This opinion will be unpublished and

may not be cited except as provided by

Minn. Stat. § 480A.08, subd. 3 (2004).






State of Minnesota,


David T. Hobbs,


Filed September 12, 2006


Stoneburner, Judge


Hennepin County District Court

File No. 04022990


Mike Hatch, Attorney General, 1800 Bremer Tower, 445 Minnesota Street, St. Paul, MN 55101-2134; and


Amy Klobuchar, Hennepin County Attorney, Michael Richardson, Assistant County Attorney, C-2000 Government Center, Minneapolis, MN 55487 (for respondent)


Bradford Colbert, 875 Summit Avenue, Room 254, St. Paul, MN 55105 (for appellant)


            Considered and decided by Toussaint, Chief Judge; Stoneburner, Judge; and Worke, Judge.

U N P U B L I S H E D  O P I N I O N




            Appellant asserts that the district court abused its discretion in evidentiary rulings and that the evidence was insufficient to support his conviction of failing to register as a predatory offender.  We affirm.



            In 1995, appellant David Terrance Hobbs pleaded guilty to criminal sexual conduct in the third degree.  In April 1997, January 2000, and August 2000, Hobbs signed sex offender notification and registration forms, each of which included the following acknowledgement:[1]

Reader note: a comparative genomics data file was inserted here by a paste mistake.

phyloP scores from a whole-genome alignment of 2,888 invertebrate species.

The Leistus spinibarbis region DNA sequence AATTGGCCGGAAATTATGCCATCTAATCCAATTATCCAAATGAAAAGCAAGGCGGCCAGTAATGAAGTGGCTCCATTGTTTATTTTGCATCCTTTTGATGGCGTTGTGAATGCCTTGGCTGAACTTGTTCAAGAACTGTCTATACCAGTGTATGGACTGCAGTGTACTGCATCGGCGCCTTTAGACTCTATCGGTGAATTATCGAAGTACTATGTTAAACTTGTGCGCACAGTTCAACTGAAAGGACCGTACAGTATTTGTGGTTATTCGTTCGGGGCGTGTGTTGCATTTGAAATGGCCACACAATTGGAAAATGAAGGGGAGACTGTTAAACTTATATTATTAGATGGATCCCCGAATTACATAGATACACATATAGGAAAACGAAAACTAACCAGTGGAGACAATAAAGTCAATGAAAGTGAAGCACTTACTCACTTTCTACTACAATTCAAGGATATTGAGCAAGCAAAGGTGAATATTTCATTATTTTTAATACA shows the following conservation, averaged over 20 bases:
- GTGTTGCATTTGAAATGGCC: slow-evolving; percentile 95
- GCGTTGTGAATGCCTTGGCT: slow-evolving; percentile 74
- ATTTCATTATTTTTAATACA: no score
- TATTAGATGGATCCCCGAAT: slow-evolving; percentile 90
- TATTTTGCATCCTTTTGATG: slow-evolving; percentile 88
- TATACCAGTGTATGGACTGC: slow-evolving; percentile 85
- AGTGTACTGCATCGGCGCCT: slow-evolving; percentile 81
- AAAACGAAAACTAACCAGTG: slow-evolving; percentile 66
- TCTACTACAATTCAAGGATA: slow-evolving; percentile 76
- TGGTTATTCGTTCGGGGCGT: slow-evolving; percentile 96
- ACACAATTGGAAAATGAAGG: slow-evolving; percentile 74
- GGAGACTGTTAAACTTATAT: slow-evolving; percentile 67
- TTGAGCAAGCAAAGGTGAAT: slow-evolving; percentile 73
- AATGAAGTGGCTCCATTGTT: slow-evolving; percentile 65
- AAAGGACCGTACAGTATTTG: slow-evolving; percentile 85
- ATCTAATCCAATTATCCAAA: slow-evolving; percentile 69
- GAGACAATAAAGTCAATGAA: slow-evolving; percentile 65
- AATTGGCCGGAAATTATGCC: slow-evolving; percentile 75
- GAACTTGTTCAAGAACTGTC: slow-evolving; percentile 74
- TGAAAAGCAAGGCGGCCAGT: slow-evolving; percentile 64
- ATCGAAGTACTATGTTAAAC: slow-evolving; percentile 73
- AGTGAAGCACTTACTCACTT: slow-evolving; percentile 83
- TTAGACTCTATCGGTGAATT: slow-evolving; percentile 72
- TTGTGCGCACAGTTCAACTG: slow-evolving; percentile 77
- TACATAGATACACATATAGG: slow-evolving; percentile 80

I have been notified of my duty to register as a sex offender in accordance with Minn. Stat. section 243.166.  I understand that I must register for a period of ten years from the date that I was initially registered, or until my probation, supervised release, or conditional release period expires, whichever occurs later. . . . I understand that I must register all changes of address at least 5 days prior to changing that address, including moving to another state.  I will make this notification in writing to my current Minnesota or Federal corrections agent, or, if I do not have a corrections agent, I must notify the law enforcement agency in the community in which I reside. . . .


I understand that I am legally required to supply the requested data under Minn. Stat. section 243.166, including written response on forms provided, to periodic address verification requests.  I also understand that failure to comply or to provide false information is a gross misdemeanor and any subsequent violation is a felony.

I understand that the information provided will be used for law enforcement purposes, and other purposes established by law.  I also understand that it is a gross misdemeanor to provide false information in the completion of this form and I attest to the accuracy of the information I have provided.